Tax refund loans give filers access to a portion of their refund, usually after a short wait but well before the time when the IRS would otherwise distribute the refund. When the IRS officially issues the refund, the lender collects the outstanding loan amount from the refund. The filer does not pay back the lender; instead, the lender deducts the outstanding loan balance and any other fees from the IRS’ payment.
Generally, a person can delay paying tax prep fees with a tax refund loan.
Things to Understand about Tax Refund Loans
In a tax refund loan, approved filers receive a loan in an amount that relates to the size of their expected tax refund. As a rule, tax refund loans cannot exceed the amount of an expected refund. A borrower pays back the loan principal and the finance charge when the IRS distributes the refund. A filer only receives the remaining proceeds after the lender has already received its compensation. In some instances (for example, in the case of the Easy Advance) the lender may charge a fee to the ERO for every approved advance.
The banks behind the loans will initiate the loan only after the IRS signals its approval of the return. Without a loan, filers may have to wait much longer. The IRS distributes funds once a week in huge batch payments. With a direct deposit, refunds arrive sooner than if the filer requests payment by a paper check.
In most if not all instances, your preparer will only allow a filer to apply for a loan on the condition that the person hires the firm to do his or her taxes. All tax filers should ask themselves if preparation costs at a firm with loans are higher than it might be elsewhere, as, with those constraints, the preparer has the leverage to impose an upcharge.
While tax season runs until April 15th, most companies suspend their loan programs much earlier. For example, H&R Block says it will not make loans after February 29th.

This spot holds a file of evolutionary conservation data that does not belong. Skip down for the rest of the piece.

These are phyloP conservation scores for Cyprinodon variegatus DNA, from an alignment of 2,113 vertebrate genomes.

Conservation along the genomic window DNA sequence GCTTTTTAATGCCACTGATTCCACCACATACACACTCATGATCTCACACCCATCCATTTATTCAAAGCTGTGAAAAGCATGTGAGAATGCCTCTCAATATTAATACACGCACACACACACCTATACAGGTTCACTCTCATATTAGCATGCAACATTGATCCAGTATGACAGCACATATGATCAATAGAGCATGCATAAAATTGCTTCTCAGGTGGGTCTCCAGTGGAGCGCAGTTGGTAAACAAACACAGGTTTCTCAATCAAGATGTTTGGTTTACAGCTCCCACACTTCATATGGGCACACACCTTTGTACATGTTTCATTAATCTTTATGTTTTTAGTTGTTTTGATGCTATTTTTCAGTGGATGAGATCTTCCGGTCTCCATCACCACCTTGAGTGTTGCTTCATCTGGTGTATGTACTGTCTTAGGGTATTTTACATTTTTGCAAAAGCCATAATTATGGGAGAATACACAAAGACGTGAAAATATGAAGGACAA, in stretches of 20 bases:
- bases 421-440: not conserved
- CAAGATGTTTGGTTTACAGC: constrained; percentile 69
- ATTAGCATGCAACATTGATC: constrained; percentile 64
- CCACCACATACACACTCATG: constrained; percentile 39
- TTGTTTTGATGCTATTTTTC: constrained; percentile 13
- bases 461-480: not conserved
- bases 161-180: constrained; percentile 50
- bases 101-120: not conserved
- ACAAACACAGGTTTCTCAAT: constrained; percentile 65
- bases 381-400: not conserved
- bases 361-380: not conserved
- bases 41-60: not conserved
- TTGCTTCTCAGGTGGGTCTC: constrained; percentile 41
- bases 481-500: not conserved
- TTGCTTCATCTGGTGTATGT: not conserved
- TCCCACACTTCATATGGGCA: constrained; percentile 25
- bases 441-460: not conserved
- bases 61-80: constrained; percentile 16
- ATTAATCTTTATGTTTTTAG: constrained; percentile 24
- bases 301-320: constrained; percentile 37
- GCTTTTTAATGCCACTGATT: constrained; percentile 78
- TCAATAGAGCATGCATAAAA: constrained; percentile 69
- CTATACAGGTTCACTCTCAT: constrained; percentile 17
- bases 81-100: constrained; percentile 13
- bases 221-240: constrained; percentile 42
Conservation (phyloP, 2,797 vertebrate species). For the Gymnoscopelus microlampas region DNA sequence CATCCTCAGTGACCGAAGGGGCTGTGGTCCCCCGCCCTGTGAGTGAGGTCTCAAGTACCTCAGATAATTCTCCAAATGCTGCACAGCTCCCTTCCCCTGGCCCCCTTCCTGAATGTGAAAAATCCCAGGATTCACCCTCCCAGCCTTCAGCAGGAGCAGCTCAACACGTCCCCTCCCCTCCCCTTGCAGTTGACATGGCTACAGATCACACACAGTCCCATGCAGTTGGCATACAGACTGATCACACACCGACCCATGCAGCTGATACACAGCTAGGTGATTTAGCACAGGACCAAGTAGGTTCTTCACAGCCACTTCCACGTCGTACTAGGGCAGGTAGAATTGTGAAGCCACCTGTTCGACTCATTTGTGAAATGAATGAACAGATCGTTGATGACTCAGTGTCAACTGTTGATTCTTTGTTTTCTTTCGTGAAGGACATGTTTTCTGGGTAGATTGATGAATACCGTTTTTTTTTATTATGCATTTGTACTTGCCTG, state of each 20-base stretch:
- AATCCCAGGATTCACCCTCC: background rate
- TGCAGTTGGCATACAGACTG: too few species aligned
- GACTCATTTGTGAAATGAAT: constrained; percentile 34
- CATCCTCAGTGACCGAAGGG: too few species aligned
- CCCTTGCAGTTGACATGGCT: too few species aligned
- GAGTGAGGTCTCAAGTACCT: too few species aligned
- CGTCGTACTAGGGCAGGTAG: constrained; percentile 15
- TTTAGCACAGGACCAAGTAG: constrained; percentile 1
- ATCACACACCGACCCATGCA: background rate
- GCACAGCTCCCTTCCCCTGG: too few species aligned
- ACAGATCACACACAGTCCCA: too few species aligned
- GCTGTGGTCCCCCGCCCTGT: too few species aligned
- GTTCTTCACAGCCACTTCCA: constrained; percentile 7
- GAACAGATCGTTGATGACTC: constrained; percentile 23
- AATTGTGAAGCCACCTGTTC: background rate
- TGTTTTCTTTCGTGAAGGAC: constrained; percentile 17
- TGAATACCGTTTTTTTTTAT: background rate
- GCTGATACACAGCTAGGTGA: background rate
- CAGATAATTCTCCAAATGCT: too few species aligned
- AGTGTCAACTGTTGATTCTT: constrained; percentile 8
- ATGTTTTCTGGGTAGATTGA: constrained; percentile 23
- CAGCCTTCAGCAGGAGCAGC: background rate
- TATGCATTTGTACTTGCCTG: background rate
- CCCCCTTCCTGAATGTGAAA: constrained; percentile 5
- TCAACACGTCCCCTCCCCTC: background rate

Filers cannot receive a loan for more than the amount of their expected refund.
H&R Block Refund Advance Loan (Axos Bank)
Block’s Refund Advance loan is available without any charges or interest. Customers of the nation’s largest preparer can receive loans of $250, $500, $750, $1,250, or $3,500.
Axos sends the funds to an H&R Block Emerald Prepaid Mastercard. The Emerald Card does not charge a monthly maintenance fee, but there are some fees associated with using the card:
• $3 to withdraw cash from an ATM (plus a fee for the owner of the ATM). Cardholders pay $1.50 (plus host ATM fees) to check their balance. You can withdraw up to $3,000 at the ATM per day.
• You will pay $35 to withdraw funds inside a bank branch.
• The Emerald Card has a bill pay feature, but it costs $0.95 for each payment.
If you decide to load additional funds to an Emerald Prepaid Debit MasterCard, you will have to pay $4.95 at authorized reload retailers. You should close the account if you do not intend to use the card, as you will otherwise have to pay an inactivity fee after sixty days pass without any utilization of the card. For each subsequent month that the card remains inactive, Emerald will apply an additional $4.95 fee.
The Block Refund Advance is available inside Block offices (not online) from January 4th to February 29th.
Block pays to offer the Refund Advance to its filers. The company says it paid its bank partner $47.7 million in 2019.
Some Block customers turn down the refund advance and instead opt for a Refund Transfer. The RT allows a person to delay paying for tax preparation. For $39.95 ($34.95 online), the consumer receives the ability to deduct the $100 to $200 in prep fees from the ultimate proceeds of their refund. Many people choose to do this, including a fair share of online filers. In its 2019 Annual Report, Block reported $170 million in sales fees for Refund Transfers. At $39.95 each, that means that more than four million people chose to use a Refund Transfer.